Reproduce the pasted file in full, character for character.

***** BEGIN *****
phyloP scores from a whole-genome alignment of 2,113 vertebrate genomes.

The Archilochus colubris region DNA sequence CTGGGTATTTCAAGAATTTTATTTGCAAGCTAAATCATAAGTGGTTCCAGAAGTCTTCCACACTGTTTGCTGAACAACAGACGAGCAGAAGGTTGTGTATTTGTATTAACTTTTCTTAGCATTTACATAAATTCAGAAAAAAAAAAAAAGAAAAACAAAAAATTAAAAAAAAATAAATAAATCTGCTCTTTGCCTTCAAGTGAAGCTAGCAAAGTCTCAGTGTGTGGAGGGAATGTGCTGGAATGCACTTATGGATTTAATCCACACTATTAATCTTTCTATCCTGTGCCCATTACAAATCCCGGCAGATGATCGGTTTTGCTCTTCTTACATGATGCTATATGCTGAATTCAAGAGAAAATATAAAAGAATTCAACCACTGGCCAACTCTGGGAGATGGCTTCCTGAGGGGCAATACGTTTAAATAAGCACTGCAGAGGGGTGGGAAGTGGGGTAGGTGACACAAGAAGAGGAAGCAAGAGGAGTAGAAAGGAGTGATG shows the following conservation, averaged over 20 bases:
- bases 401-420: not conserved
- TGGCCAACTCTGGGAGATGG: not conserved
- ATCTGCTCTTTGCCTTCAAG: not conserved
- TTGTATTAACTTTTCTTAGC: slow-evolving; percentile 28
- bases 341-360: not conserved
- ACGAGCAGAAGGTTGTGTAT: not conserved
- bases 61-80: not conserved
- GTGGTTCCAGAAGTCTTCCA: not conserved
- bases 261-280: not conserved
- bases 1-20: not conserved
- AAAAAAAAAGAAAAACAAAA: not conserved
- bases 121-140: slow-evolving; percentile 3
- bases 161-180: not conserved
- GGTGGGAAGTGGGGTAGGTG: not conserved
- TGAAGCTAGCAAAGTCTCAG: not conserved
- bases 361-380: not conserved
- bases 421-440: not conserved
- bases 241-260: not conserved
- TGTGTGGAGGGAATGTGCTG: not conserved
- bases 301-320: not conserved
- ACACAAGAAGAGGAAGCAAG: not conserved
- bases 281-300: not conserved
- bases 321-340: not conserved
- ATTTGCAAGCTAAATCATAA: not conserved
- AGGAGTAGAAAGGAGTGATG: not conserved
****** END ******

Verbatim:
phyloP scores from a whole-genome alignment of 2,113 vertebrate genomes.

The Archilochus colubris region DNA sequence CTGGGTATTTCAAGAATTTTATTTGCAAGCTAAATCATAAGTGGTTCCAGAAGTCTTCCACACTGTTTGCTGAACAACAGACGAGCAGAAGGTTGTGTATTTGTATTAACTTTTCTTAGCATTTACATAAATTCAGAAAAAAAAAAAAAGAAAAACAAAAAATTAAAAAAAAATAAATAAATCTGCTCTTTGCCTTCAAGTGAAGCTAGCAAAGTCTCAGTGTGTGGAGGGAATGTGCTGGAATGCACTTATGGATTTAATCCACACTATTAATCTTTCTATCCTGTGCCCATTACAAATCCCGGCAGATGATCGGTTTTGCTCTTCTTACATGATGCTATATGCTGAATTCAAGAGAAAATATAAAAGAATTCAACCACTGGCCAACTCTGGGAGATGGCTTCCTGAGGGGCAATACGTTTAAATAAGCACTGCAGAGGGGTGGGAAGTGGGGTAGGTGACACAAGAAGAGGAAGCAAGAGGAGTAGAAAGGAGTGATG shows the following conservation, averaged over 20 bases:
- bases 401-420: not conserved
- TGGCCAACTCTGGGAGATGG: not conserved
- ATCTGCTCTTTGCCTTCAAG: not conserved
- TTGTATTAACTTTTCTTAGC: slow-evolving; percentile 28
- bases 341-360: not conserved
- ACGAGCAGAAGGTTGTGTAT: not conserved
- bases 61-80: not conserved
- GTGGTTCCAGAAGTCTTCCA: not conserved
- bases 261-280: not conserved
- bases 1-20: not conserved
- AAAAAAAAAGAAAAACAAAA: not conserved
- bases 121-140: slow-evolving; percentile 3
- bases 161-180: not conserved
- GGTGGGAAGTGGGGTAGGTG: not conserved
- TGAAGCTAGCAAAGTCTCAG: not conserved
- bases 361-380: not conserved
- bases 421-440: not conserved
- bases 241-260: not conserved
- TGTGTGGAGGGAATGTGCTG: not conserved
- bases 301-320: not conserved
- ACACAAGAAGAGGAAGCAAG: not conserved
- bases 281-300: not conserved
- bases 321-340: not conserved
- ATTTGCAAGCTAAATCATAA: not conserved
- AGGAGTAGAAAGGAGTGATG: not conserved